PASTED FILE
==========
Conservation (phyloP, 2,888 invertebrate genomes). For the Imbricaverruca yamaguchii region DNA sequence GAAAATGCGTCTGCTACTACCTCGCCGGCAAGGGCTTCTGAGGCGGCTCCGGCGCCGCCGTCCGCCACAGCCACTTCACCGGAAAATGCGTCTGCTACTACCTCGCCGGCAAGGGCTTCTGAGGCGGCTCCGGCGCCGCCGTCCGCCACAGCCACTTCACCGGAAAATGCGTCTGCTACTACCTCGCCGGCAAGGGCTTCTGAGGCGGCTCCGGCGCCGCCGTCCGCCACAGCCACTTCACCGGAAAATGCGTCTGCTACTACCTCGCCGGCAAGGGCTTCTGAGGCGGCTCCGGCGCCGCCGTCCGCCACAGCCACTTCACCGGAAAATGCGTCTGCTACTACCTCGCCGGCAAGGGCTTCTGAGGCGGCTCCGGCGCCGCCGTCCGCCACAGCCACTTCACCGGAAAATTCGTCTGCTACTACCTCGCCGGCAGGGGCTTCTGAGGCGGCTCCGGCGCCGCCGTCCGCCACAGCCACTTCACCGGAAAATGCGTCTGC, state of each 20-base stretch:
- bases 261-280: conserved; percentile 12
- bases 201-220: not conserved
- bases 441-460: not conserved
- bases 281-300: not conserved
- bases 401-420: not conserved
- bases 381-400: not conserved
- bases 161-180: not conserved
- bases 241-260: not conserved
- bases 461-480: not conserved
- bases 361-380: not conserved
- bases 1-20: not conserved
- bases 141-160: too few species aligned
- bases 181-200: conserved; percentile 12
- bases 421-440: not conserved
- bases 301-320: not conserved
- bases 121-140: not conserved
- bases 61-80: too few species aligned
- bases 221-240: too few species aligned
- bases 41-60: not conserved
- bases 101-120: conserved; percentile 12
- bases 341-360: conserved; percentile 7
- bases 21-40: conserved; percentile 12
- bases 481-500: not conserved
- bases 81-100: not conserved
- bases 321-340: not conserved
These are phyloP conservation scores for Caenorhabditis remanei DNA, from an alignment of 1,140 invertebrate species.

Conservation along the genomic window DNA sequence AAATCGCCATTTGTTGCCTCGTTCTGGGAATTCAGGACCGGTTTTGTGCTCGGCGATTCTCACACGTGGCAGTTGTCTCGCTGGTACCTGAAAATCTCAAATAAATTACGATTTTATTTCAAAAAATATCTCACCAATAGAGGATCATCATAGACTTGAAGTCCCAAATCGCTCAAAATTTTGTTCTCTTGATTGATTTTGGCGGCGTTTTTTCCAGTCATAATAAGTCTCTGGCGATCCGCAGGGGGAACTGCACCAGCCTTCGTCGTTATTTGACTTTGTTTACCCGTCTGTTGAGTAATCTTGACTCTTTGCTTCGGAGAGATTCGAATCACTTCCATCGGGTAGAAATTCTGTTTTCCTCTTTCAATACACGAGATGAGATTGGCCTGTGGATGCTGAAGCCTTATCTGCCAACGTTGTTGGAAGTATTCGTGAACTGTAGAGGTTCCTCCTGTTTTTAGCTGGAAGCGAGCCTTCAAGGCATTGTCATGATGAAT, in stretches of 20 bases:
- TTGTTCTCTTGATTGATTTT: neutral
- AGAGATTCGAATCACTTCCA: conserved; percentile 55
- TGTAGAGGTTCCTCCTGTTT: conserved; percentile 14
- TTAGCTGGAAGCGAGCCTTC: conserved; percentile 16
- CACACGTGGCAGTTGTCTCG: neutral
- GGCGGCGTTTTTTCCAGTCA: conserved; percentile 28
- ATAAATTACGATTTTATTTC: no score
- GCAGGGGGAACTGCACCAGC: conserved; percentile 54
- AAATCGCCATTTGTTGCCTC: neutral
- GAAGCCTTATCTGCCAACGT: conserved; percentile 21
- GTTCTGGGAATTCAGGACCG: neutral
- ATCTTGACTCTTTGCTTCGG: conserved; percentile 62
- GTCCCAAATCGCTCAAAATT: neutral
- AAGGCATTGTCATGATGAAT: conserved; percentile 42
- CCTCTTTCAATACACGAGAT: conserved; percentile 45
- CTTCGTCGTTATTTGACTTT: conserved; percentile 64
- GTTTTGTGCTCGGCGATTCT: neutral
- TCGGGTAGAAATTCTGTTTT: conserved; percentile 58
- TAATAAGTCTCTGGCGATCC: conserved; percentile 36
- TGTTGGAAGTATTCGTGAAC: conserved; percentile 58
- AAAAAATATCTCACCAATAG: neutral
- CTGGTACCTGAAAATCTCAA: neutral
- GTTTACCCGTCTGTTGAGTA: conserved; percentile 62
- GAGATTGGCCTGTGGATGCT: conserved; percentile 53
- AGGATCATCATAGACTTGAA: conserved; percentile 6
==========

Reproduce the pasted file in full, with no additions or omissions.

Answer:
Conservation (phyloP, 2,888 invertebrate genomes). For the Imbricaverruca yamaguchii region DNA sequence GAAAATGCGTCTGCTACTACCTCGCCGGCAAGGGCTTCTGAGGCGGCTCCGGCGCCGCCGTCCGCCACAGCCACTTCACCGGAAAATGCGTCTGCTACTACCTCGCCGGCAAGGGCTTCTGAGGCGGCTCCGGCGCCGCCGTCCGCCACAGCCACTTCACCGGAAAATGCGTCTGCTACTACCTCGCCGGCAAGGGCTTCTGAGGCGGCTCCGGCGCCGCCGTCCGCCACAGCCACTTCACCGGAAAATGCGTCTGCTACTACCTCGCCGGCAAGGGCTTCTGAGGCGGCTCCGGCGCCGCCGTCCGCCACAGCCACTTCACCGGAAAATGCGTCTGCTACTACCTCGCCGGCAAGGGCTTCTGAGGCGGCTCCGGCGCCGCCGTCCGCCACAGCCACTTCACCGGAAAATTCGTCTGCTACTACCTCGCCGGCAGGGGCTTCTGAGGCGGCTCCGGCGCCGCCGTCCGCCACAGCCACTTCACCGGAAAATGCGTCTGC, state of each 20-base stretch:
- bases 261-280: conserved; percentile 12
- bases 201-220: not conserved
- bases 441-460: not conserved
- bases 281-300: not conserved
- bases 401-420: not conserved
- bases 381-400: not conserved
- bases 161-180: not conserved
- bases 241-260: not conserved
- bases 461-480: not conserved
- bases 361-380: not conserved
- bases 1-20: not conserved
- bases 141-160: too few species aligned
- bases 181-200: conserved; percentile 12
- bases 421-440: not conserved
- bases 301-320: not conserved
- bases 121-140: not conserved
- bases 61-80: too few species aligned
- bases 221-240: too few species aligned
- bases 41-60: not conserved
- bases 101-120: conserved; percentile 12
- bases 341-360: conserved; percentile 7
- bases 21-40: conserved; percentile 12
- bases 481-500: not conserved
- bases 81-100: not conserved
- bases 321-340: not conserved
These are phyloP conservation scores for Caenorhabditis remanei DNA, from an alignment of 1,140 invertebrate species.

Conservation along the genomic window DNA sequence AAATCGCCATTTGTTGCCTCGTTCTGGGAATTCAGGACCGGTTTTGTGCTCGGCGATTCTCACACGTGGCAGTTGTCTCGCTGGTACCTGAAAATCTCAAATAAATTACGATTTTATTTCAAAAAATATCTCACCAATAGAGGATCATCATAGACTTGAAGTCCCAAATCGCTCAAAATTTTGTTCTCTTGATTGATTTTGGCGGCGTTTTTTCCAGTCATAATAAGTCTCTGGCGATCCGCAGGGGGAACTGCACCAGCCTTCGTCGTTATTTGACTTTGTTTACCCGTCTGTTGAGTAATCTTGACTCTTTGCTTCGGAGAGATTCGAATCACTTCCATCGGGTAGAAATTCTGTTTTCCTCTTTCAATACACGAGATGAGATTGGCCTGTGGATGCTGAAGCCTTATCTGCCAACGTTGTTGGAAGTATTCGTGAACTGTAGAGGTTCCTCCTGTTTTTAGCTGGAAGCGAGCCTTCAAGGCATTGTCATGATGAAT, in stretches of 20 bases:
- TTGTTCTCTTGATTGATTTT: neutral
- AGAGATTCGAATCACTTCCA: conserved; percentile 55
- TGTAGAGGTTCCTCCTGTTT: conserved; percentile 14
- TTAGCTGGAAGCGAGCCTTC: conserved; percentile 16
- CACACGTGGCAGTTGTCTCG: neutral
- GGCGGCGTTTTTTCCAGTCA: conserved; percentile 28
- ATAAATTACGATTTTATTTC: no score
- GCAGGGGGAACTGCACCAGC: conserved; percentile 54
- AAATCGCCATTTGTTGCCTC: neutral
- GAAGCCTTATCTGCCAACGT: conserved; percentile 21
- GTTCTGGGAATTCAGGACCG: neutral
- ATCTTGACTCTTTGCTTCGG: conserved; percentile 62
- GTCCCAAATCGCTCAAAATT: neutral
- AAGGCATTGTCATGATGAAT: conserved; percentile 42
- CCTCTTTCAATACACGAGAT: conserved; percentile 45
- CTTCGTCGTTATTTGACTTT: conserved; percentile 64
- GTTTTGTGCTCGGCGATTCT: neutral
- TCGGGTAGAAATTCTGTTTT: conserved; percentile 58
- TAATAAGTCTCTGGCGATCC: conserved; percentile 36
- TGTTGGAAGTATTCGTGAAC: conserved; percentile 58
- AAAAAATATCTCACCAATAG: neutral
- CTGGTACCTGAAAATCTCAA: neutral
- GTTTACCCGTCTGTTGAGTA: conserved; percentile 62
- GAGATTGGCCTGTGGATGCT: conserved; percentile 53
- AGGATCATCATAGACTTGAA: conserved; percentile 6